Try Nokosee: Rise of the New Seminole and its sequel Nokosee & Stormy: Love & Bullets. Both are contemporary "pre-dystopian" books where the world is on the tipping point of environmental collapse written from a 17-year-old girl's POV. Stormy Jones, the girl in the stories, is a tsundere character (as is Nokosee) that will stick with you for a long time.
Cherry by Mary Karr. A memoir about teens, sex, drugs and growing up in rural Texas as told through the gritty, beautiful prose of one of America's best writers having taught at Harvard and currently teaching as the Peck Professor of English Literature at Syracuse University. It's a book every teen girl should read. If the opening paragraph doesn't do it for you, nothing will. On June 5, 2012, she released her first music CD as a co-writer with Rodney Crowel called "Kin."
Jennifer Miller’s debut novel The Year of the Gadfly is a tale of prep school scandal and secret societies starring a very precocious 15-year-old young lady named Iris Dupont, whose best and only friend is the chain-smoking ghost of famed broadcast journalist Edward R. Murrow. The novel is compulsively readable and feels a little something like a cross between The Secret History and Gossip Girl, although with significantly more masturbation scenes than the former and more dusty tomes than the latter. As reviewed by Emily Temple, Flavorwire
Black Swan Green by two-time Booker Prize finalist David Mitchell ("Cloud Atlas"). Hailed as one of the great new authors of the 21st century, his book is a first-person semiautobiographical coming-of-age tale of a 13-year-old boy living in Black Swan Green, a small town in rural England. It records one year in the life of an ordinary kid trying to understand the world while navigating the horrors of growing up with a stammer and bullies who won't let you forget; first kisses, first cigarettes, first deaths, and the slow collapse of his parent's marriage.
Carol Rifka Brunt's debut novel Tell the Wolves I'm Home. “A fresh yet nostalgic debut novel about a 1980s teen who loses a beloved uncle to AIDS but finds herself by befriending his grieving boyfriend. Filled with lost opportunities and second chances, the book delivers wisdom, innocence and originality with surprising sweetness. Its cast of waifs and strays will steal your heart as they show each other the way to redemption.” –Shelf Awareness. Listed as one of the ten-best debut novels of 2012 by Flavorwire.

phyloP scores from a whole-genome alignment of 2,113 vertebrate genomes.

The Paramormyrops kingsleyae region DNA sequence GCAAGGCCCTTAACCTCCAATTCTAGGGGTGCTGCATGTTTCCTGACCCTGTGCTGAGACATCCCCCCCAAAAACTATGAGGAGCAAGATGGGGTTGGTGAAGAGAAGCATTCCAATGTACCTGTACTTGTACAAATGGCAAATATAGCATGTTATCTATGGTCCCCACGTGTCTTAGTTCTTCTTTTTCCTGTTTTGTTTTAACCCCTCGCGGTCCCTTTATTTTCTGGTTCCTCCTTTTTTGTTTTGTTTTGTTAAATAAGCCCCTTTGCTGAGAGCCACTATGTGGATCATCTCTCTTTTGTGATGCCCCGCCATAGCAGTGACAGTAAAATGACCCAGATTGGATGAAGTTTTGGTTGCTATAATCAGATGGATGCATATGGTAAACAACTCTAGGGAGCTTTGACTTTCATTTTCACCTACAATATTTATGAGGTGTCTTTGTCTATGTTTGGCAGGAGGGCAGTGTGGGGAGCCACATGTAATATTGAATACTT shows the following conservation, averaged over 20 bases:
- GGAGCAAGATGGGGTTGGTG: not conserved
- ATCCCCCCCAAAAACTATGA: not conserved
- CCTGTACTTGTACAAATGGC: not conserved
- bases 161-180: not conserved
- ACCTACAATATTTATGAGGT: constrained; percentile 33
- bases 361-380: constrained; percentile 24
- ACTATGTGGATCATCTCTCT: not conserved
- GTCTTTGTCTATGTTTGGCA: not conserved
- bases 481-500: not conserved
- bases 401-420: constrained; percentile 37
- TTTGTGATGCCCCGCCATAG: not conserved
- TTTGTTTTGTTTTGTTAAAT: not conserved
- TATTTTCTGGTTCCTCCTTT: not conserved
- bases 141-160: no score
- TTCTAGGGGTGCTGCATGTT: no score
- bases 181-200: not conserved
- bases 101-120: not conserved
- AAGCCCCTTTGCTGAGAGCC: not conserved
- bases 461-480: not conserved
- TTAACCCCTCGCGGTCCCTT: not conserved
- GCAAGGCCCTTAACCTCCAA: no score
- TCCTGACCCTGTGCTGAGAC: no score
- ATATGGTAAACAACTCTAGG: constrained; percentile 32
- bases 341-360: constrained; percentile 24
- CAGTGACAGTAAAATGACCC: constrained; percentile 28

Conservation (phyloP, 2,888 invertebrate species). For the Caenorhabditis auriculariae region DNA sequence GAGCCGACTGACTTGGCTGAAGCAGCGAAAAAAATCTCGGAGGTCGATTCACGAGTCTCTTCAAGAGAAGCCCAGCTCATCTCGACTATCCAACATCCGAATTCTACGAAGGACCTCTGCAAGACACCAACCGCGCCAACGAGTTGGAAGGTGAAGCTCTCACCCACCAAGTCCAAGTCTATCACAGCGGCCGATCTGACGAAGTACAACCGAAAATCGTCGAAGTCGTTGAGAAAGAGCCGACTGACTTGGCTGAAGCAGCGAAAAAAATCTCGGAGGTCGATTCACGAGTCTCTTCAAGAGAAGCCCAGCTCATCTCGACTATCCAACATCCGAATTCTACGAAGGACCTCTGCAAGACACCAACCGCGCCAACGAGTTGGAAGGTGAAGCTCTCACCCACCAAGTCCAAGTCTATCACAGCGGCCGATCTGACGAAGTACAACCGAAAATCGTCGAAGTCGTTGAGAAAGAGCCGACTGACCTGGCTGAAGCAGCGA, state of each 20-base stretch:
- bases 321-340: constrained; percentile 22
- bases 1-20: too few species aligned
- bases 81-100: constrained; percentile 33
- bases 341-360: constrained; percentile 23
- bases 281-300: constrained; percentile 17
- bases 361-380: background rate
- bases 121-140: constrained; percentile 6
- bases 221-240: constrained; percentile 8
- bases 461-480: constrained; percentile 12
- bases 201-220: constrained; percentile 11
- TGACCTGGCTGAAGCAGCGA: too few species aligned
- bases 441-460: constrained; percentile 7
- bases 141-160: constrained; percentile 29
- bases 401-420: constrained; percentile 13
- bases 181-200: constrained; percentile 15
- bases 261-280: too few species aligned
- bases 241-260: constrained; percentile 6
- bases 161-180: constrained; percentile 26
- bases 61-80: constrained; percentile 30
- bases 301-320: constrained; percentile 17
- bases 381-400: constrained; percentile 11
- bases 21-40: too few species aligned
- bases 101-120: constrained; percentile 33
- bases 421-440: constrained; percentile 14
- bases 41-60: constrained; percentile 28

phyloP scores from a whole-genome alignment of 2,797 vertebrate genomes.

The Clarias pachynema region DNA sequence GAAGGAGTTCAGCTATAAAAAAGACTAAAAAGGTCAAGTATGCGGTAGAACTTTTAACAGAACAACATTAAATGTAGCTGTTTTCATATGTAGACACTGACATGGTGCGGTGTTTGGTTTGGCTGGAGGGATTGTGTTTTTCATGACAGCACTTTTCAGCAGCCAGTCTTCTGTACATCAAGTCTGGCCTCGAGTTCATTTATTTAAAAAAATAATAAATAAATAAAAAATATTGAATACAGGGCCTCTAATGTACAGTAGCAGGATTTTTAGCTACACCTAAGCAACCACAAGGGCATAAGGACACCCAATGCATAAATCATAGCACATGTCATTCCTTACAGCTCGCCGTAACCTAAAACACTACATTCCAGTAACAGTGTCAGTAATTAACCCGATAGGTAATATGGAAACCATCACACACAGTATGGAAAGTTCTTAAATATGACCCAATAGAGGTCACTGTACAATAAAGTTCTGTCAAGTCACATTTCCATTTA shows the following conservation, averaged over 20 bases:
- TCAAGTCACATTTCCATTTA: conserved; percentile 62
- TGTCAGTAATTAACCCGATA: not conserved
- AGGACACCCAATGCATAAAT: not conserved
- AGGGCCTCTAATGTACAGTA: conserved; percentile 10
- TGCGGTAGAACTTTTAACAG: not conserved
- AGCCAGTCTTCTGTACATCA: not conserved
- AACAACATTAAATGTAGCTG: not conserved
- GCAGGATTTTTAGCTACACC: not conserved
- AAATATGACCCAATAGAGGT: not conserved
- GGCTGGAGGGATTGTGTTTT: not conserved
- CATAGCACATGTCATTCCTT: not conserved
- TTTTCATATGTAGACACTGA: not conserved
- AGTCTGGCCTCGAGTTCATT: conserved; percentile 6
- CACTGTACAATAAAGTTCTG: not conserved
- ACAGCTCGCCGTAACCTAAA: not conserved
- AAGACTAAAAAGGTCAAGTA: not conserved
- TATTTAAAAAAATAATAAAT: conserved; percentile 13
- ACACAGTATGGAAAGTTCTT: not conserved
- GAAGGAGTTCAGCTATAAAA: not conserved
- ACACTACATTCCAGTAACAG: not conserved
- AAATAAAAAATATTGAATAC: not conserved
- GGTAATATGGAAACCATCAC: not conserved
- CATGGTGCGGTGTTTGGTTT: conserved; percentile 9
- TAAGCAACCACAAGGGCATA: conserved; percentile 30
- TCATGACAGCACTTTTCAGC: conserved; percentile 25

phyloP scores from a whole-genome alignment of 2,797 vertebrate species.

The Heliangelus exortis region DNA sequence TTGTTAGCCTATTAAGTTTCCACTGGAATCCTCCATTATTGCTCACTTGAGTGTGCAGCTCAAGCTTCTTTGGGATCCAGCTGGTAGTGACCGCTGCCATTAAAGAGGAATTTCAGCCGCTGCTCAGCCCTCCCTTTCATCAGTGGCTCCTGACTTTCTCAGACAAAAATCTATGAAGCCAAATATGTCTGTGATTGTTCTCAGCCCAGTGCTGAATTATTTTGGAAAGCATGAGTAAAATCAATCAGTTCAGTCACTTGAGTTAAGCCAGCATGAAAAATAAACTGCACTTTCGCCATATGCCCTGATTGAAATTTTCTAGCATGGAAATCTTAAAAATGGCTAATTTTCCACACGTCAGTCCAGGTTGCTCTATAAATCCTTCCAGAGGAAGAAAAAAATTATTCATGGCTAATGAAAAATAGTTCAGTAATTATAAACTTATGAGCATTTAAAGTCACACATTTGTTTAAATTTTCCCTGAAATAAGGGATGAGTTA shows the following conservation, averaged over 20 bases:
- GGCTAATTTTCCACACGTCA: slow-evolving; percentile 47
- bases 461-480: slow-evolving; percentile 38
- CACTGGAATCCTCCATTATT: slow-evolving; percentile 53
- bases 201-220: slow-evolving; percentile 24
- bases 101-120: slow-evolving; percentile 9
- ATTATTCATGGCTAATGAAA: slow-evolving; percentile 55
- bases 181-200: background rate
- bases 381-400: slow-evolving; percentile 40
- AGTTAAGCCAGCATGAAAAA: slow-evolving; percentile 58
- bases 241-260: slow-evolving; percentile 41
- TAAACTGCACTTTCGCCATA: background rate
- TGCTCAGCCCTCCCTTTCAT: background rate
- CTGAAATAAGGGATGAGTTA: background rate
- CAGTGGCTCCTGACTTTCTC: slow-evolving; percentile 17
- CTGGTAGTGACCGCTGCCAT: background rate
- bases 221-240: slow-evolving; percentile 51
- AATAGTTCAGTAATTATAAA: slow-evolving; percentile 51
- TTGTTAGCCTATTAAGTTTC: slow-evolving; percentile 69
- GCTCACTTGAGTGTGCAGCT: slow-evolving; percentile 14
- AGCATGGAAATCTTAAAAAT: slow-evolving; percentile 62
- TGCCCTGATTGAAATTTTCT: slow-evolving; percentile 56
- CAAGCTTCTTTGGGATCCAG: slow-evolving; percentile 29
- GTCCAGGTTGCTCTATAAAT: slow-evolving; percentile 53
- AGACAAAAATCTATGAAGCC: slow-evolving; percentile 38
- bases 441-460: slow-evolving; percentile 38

Mary Stewart Atwell's debut novel Wild Girls. "This daringly imagined, atmospheric, and original book is part coming-of-age story and part supernatural tale about teenage girls learning their own strength. Kate Riordan fears two things as she grows up in the small Appalachian town of Swan River: that she’ll be a frustrated townie forever, or that she’ll turn into one of the monstrous wild girls, fire starters who menace the community. Struggling to better her chances of escaping, Kate attends the posh Swan River Academy and finds herself divided between her hometown—and its dark history—and the realm of privilege and achievement at the Academy. Explosive friendships with Mason, a boy from the wrong side of town, and Willow, a wealthy and popular queen bee from school are slowly pulling her apart. Kate must decide who she is and where she belongs before she wakes up with cinders at her fingertips." Review by Flavorwire.
The Adults by Alison Espach is the "defining novel for recovering debutantes from Connecticut. The novel is narrated by Emily, a high school freshman, who grows up in the privileged world of investment bank commuters and desperate housewives. Her padded life suddenly unravels when she wakes early one morning after a sleepover, and looks out her kitchen window to witness her neighbor’s suicide. Grace is found in the secret, illicit relationship that develops between Emily and her English teacher. Amidst a world of cheese platters and art auctions, their relationship simply surfaces as something real while everything else in Emily’s world just seems sterilized... (This is) white girl fiction.” by Geoff Max for Flavorwire.
Hick by Andrea Portes. Teenage Luli is fed up with her drunken parents brawls and decides to leave Nebraska for Las Vegas. Along the way, a wily con artist and a sullen cowboy each try to lay claim to the conflicted girl's future. Also a 2011 movie starring Chloe Moretz and Blake Lively.
The Death of Bees: A Novel by Lisa O'Donnell. Set in Glasgow, Scotland, this just released beautiful and darkly comic coming-of-age mystery surrounds 15-year-old Marnie and her little sister who know more than they want to reveal about the deaths of their parents who they buried in the backyard.